In many respects, the Maine Bar Rules succeeded in moving attorney discipline proceedings from general guidelines to specific rule-based standards. This is most evident in the rules relating to attorneys' conduct during representation and litigation.(fn13) For example, the circumstances under which a lawyer may divide a fee for legal services are strictly described and circumscribed. There is no room for discretion on the part of the attorney and little need for discretion or intuition on the part of the grievance panel when determining whether the rule has been violated.(fn14) In general, the Bar Rules succeed in providing appropriate standards for attorneys with respect to their practice of the profession of law.

The Bar Rules are less successful in delineating specific standards for attorney conduct outside of their practice of law. Bar Rule 3.2(f) simply incorporated the provisions of MSBA Disciplinary Rule 1-102.(fn15) Indeed, it was not until 1988 that M. Bar R. 3.2(f)(2) was amended to replace the phrase "involving moral turpitude" with "that adversely reflects on the lawyer's honesty, trustworthiness, or fitness as a lawyer in other respects" in reference to illegal acts which may result in the invocation of discipline upon an attorney.(fn16) As discussed below even this change did little to move Rule 3.2(f) from the guideline status of its predecessor, DR 1-102, to the rule-based standard contemplated by the Rule applicable to attorneys while actually engaged in the practice of their profession.(fn17)

Rule 3.2(f) Other Misconduct

Rule 3.2(f)(2) was amended because the phrase "involving moral turpitude" was considered to be ambiguous and over broad. While referred to as a "standard," it hardly provided even general guidelines for adjudicators in determining whether conviction of a particular crime warranted discipline for the convicted attorney. The Advisory Committee Note to the 1988 Amendment focuses particularly on "dealing with the effect to be given OUI and drug abuse convictions in disciplinary proceedings."(fn18) The new formulation sought to narrow "the focus to conduct that is relevant to the lawyer's ability to carry out the trust imposed by the grant of the privilege to practice law."(fn19) However, it is no more clear what constitutes conduct relevant to the lawyer's ability to carry out that trust than what conduct constitutes moral turpitude.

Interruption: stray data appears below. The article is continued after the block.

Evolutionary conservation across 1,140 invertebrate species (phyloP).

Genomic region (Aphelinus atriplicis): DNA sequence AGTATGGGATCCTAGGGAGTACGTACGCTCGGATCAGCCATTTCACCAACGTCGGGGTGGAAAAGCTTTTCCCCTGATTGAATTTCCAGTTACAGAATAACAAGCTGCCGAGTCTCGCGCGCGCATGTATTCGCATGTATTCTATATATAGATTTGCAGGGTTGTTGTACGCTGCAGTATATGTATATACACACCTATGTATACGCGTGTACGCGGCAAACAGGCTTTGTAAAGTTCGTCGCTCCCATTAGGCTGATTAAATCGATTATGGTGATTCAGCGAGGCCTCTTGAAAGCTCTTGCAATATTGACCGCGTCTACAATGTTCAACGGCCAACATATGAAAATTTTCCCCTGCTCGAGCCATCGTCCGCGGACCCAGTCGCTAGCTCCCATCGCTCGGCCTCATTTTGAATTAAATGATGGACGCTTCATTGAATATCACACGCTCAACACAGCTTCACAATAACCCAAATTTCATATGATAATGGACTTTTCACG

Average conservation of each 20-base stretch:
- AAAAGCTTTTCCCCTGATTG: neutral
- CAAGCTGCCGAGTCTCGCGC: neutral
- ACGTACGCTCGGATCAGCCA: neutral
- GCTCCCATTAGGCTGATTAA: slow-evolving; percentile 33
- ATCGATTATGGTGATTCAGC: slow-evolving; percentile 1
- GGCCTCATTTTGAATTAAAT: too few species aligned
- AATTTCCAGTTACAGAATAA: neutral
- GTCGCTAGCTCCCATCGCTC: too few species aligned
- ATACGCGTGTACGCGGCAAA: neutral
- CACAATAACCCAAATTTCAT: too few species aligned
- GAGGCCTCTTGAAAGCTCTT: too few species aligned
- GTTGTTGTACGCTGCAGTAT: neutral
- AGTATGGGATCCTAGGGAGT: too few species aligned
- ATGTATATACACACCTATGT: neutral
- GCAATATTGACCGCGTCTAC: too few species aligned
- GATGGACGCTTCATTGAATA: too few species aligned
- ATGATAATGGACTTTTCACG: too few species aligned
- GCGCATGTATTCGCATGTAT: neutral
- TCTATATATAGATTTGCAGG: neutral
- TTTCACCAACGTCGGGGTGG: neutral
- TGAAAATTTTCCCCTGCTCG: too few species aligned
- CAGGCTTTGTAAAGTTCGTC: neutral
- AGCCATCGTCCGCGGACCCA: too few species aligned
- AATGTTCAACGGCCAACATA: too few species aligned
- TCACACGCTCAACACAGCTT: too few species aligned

As if to illustrate the continued murkiness of these waters, the Advisory Committee note cited the comment to ABA Model Rule 8.4 which, in turn, stated that "moral turpitude" can include offenses involving matters of personal morality such as adultery.(fn20) The new formulation seeks to differentiate between such matters of personal morality(fn21) and matters of dishonesty and untrustworthiness. Adultery, however, intrinsically involves the adulterer's dishonesty and untrustworthiness, at least in relation to the adulterer's spouse - the very qualities upon which the new formulation of Rule 3.2(f)(2) rests, and appears to be the epitome of the "conduct involving dishonesty, fraud, deceit, or misrepresentation" prohibited by Rule 3.2(f)(3). Again, there is little guidance on how the adjudicator is to separate out this kind of dishonesty and untrustworthiness from the kind that reflects adversely on the lawyer's ability to carry out the trust involved in practicing law.(fn22) The distinction, like beauty, art, or pornography, appears to lie in the eye of the beholder. The disciplinary decision is made on a fact-specific basis for each complaint brought under the Maine Bar Rules when the complaint involves conduct of an attorney outside the professional role of an attorney.

When decisions are based on subjective criteria, the individual decisions provide little precedential value for succeeding proceedings.(fn23) Yet review of decisions of the Grievance Commission and the courts for common factors may provide additional guidance to attorneys in determining when conduct outside their professional practice exposes them to potential professional discipline in addition to whatever consequences may be enacted by the government or society.(fn24)

Common Factors

As discussed above, the Maine Bar Rules, especially Rule 3.2(f), have potential application to all attorney conduct regardless of whether that conduct occurs while the attorney is acting in the professional role of an attorney. As actually applied, according to my analysis, both the Grievance Commission and courts strive to establish a connection between the conduct of the attorney in his "private" capacity and in the...